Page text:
Overall, 97% (n = 362) of hearing loss disability cases and only 7.5% (n = 140) controls had a hearing loss ambulatory care encounter [Table 5]. Among hearing loss disability cases and controls with normal pre-enlistment audiograms, the majority (60.6% of cases, 84.4% of controls) had an incident hearing loss encounter after the 2 nd year of service. Among cases with medically disqualifying pre-enlistment audiograms, the majority (54.2%) had an incident hearing loss ambulatory care encounter in the 1 st year of service. In contrast, among controls with medically disqualifying accession audiograms, 62.5% had their first hearing loss ambulatory care encounter after the 2 nd year of service, and none had an incident encounter in the 1 st year of service. The mean months-to-incident-encounter was greater in controls than in cases for all three levels of audiogram results (normal, abnormal, and medically disqualifying).{Table 4}{Table 5}

Overall, 72.7% (n = 263) of cases and 77.1% (n = 108) of controls with a hearing loss ambulatory care encounter deployed [Table 6]. Among subjects meeting pre-enlistment audiogram standards, the majority of cases and controls (>70%) had their incident hearing loss ambulatory care encounter post-deployment. However, among individuals with medically disqualifying pre-enlistment audiograms, the majority of hearing loss disability cases (55.0%) had an incident hearing loss ambulatory encounter pre-deployment, whereas the majority of controls (55.6%) had an incident hearing loss encounter post-deployment.{Table 6}

 Discussion



This is the first study to establish pre-enlistment risk factors for hearing loss disability evaluation in a large military population with diverse occupations. In this case-control analysis of generally young Soldiers and Marines, medically disqualifying pre-enlistment audiograms and hearing loss medical disqualifications/waivers were shown to be the primary pre-existing risk factors for hearing loss disability. A dose-response was also observed, in which individuals with audiograms meeting military medical accession standards, but exceeding the threshold for normal hearing (>20 dB) had increased odds of being a hearing-related disability case at all frequencies measured, compared to those with normal hearing. Although average length of service was similar among disability cases and controls (about 4 years), the majority disability cases with medically disqualifying pre-enlistment audiograms had an incident hearing loss ambulatory care encounter in the 1 st year of service while the majority of controls had their first encounter after the 2 nd year of service. Despite comparable deployment rates in hearing-related disability cases and controls, among individuals with medically disqualifying accession audiograms the majority of cases had an incident hearing loss ambulatory encounter pre-deployment, whereas the majority of controls had an incident encounter post-deployment.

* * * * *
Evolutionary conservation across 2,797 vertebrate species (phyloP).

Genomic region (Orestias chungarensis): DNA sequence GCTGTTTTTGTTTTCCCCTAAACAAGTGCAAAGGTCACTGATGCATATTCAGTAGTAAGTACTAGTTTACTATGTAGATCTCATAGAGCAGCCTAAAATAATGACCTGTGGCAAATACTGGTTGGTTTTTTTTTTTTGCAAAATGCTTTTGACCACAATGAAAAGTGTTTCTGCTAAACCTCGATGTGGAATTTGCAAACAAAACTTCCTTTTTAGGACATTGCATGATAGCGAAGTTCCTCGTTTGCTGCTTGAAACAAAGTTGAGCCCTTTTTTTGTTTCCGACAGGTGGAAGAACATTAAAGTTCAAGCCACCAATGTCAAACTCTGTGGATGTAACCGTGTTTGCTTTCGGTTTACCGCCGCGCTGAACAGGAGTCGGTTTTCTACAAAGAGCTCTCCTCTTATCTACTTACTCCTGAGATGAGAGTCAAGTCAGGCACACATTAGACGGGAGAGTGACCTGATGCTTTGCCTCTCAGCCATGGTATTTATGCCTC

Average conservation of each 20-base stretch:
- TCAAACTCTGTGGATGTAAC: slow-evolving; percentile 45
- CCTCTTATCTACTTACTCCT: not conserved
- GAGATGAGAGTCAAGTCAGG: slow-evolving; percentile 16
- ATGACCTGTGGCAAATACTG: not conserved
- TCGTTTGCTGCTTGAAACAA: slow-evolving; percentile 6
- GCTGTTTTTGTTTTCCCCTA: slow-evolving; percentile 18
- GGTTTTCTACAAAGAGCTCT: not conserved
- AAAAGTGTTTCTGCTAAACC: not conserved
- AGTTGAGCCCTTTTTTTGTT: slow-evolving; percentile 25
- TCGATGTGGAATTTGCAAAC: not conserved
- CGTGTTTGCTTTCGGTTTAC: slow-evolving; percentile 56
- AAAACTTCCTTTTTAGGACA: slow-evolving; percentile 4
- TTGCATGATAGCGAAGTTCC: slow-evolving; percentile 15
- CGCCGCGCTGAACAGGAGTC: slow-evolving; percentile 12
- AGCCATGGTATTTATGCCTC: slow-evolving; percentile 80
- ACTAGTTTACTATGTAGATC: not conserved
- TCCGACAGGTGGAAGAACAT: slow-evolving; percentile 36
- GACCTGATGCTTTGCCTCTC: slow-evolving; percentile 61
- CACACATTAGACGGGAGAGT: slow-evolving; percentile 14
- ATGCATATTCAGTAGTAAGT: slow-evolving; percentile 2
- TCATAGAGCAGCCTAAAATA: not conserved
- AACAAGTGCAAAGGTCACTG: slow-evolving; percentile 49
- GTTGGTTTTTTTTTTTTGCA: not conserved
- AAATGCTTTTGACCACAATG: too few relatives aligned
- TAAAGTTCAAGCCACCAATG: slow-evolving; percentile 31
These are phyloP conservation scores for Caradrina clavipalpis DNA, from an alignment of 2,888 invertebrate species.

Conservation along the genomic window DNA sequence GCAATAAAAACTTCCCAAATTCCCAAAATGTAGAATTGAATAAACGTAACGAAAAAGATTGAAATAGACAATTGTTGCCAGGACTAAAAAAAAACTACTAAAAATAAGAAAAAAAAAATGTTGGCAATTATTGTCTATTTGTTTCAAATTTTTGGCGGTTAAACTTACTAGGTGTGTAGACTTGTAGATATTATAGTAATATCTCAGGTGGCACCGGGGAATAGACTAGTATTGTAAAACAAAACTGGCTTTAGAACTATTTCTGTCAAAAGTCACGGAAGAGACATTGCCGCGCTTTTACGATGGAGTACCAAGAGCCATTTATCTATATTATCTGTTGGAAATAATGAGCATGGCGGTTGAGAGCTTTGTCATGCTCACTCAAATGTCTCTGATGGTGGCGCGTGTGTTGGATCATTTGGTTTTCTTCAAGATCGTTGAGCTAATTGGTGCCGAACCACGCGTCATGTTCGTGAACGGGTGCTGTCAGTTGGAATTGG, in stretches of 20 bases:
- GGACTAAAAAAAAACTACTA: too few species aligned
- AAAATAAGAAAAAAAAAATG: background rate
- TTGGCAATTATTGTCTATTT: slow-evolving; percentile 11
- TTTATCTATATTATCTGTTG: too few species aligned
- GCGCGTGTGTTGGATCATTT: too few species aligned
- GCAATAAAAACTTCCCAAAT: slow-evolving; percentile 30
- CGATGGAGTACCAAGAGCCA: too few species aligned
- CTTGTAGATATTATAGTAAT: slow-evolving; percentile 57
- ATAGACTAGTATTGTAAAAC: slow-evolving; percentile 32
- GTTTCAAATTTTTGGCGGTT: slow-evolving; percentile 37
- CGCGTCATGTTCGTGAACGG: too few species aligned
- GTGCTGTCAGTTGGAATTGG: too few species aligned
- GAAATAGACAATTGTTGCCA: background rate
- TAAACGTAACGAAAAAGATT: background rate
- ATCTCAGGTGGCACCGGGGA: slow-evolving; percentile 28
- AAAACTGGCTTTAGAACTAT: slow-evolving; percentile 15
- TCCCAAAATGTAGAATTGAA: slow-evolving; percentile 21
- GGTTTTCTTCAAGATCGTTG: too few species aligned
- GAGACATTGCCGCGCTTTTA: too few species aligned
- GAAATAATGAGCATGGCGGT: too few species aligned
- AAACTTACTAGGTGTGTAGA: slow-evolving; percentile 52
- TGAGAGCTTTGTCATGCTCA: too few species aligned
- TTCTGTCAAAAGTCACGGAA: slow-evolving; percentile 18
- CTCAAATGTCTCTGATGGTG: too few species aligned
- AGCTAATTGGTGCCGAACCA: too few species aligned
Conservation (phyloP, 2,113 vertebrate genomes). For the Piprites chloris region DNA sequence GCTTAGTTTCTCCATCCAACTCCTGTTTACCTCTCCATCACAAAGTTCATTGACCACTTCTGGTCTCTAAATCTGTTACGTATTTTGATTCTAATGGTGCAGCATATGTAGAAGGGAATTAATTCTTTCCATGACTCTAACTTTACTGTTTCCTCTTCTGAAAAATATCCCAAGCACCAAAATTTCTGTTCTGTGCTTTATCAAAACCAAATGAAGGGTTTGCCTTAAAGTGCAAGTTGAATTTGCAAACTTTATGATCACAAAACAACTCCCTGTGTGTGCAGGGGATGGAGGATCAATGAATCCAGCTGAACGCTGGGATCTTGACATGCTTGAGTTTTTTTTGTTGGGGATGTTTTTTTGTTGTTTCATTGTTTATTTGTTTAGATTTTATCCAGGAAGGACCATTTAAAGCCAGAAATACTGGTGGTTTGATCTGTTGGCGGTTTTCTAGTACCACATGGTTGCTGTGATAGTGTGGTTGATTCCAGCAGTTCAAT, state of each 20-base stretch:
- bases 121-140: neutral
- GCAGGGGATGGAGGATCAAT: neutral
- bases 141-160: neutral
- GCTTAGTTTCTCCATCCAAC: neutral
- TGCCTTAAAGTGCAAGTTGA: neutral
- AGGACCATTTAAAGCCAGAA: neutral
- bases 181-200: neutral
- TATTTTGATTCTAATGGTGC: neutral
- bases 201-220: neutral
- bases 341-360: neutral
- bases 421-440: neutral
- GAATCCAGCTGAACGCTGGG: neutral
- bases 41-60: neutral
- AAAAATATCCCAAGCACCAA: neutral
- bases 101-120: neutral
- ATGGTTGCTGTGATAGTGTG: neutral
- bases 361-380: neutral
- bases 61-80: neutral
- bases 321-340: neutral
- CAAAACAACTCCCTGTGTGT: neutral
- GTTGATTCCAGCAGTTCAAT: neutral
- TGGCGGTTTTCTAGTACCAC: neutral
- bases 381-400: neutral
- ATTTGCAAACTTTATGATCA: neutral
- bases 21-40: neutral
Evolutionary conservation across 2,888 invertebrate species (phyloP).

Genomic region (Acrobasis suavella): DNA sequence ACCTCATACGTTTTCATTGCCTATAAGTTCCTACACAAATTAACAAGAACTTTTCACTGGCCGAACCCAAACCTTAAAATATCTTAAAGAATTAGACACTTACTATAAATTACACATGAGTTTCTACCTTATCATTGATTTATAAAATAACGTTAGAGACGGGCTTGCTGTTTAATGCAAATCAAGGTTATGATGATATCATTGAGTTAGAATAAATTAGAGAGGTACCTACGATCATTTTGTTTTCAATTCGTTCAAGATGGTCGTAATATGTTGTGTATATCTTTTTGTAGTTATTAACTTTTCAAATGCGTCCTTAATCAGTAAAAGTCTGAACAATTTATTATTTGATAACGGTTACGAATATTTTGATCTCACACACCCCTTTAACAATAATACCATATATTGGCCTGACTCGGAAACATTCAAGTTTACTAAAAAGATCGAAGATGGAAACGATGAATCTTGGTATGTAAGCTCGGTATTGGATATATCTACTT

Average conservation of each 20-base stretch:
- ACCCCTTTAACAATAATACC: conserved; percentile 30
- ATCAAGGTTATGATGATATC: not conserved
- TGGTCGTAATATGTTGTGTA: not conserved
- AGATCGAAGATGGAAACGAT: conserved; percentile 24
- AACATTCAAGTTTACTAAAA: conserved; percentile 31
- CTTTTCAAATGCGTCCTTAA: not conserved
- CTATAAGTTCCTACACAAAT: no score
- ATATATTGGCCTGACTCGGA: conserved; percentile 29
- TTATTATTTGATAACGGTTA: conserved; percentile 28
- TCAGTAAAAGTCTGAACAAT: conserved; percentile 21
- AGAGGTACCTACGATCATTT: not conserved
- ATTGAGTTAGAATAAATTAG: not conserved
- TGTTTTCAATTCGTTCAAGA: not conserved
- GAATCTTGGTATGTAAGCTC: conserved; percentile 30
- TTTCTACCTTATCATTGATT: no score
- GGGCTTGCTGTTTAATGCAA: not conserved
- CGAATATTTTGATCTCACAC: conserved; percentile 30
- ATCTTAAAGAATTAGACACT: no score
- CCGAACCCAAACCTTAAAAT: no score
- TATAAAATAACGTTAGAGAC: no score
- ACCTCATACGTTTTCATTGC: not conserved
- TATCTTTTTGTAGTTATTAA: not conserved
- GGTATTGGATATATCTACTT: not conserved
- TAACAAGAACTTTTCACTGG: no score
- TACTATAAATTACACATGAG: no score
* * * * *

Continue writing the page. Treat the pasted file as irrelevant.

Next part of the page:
This study extends previous findings indicating an association between combat deployments and hearing loss [10] by demonstrating that a history of combat deployment is associated with increased risk of hearing loss severe enough to warrant referral into the disability evaluation system. Other findings, specifically that the white race, male sex, and older age are risk factors for hearing loss, are consistent with current civilian and military medical literature. [1],[2],[3],[4],[35],[36],[37]

Although the pre-enlistment medical examination of service members includes a screening audiogram, this audiogram does not meet the standards for hearing conservation audiograms established by the DoD. [38] Clinically and statistically significant differences have been established between the results of pre-accession audiograms and hearing conservation audiograms administered early in service to measure baseline hearing. [38] Subsequently, baseline audiograms are now performed after entry into the military during basic training. This case-control study indicates that poor performance on the pre-enlistment audiogram and hearing loss medical disqualification/waiver are substantial risk factors for hearing loss disability later in a military career. These findings together suggest a potential need for more conservative hearing loss thresholds on pre-enlistment audiograms, stricter hearing loss medical waiver policy, or audiograms performed in accordance with DoD standards prior to enlistment.

Hearing-related disability compensation in the VA system is one of the most prevalent and costly disabilities among veterans. [15] However, the results of this study indicate that hearing related disability does not present the same burden to the DoD disability evaluation system. At the end of FY 2011, approximately 700,000 veterans were receiving disability; [15] less than 300 service members were evaluated for hearing disability discharge in the DoD system in FY 2011. [39] There are several potential explanations for this discrepancy. The majority of service members beginning military service were under 25 years of age and the average time to disability disposition was approximately 4 years. This DoD hearing-related disability population represents a population that is much younger than those generally studied for hearing loss, and may reflect a significantly different population than that served by the VA disability system.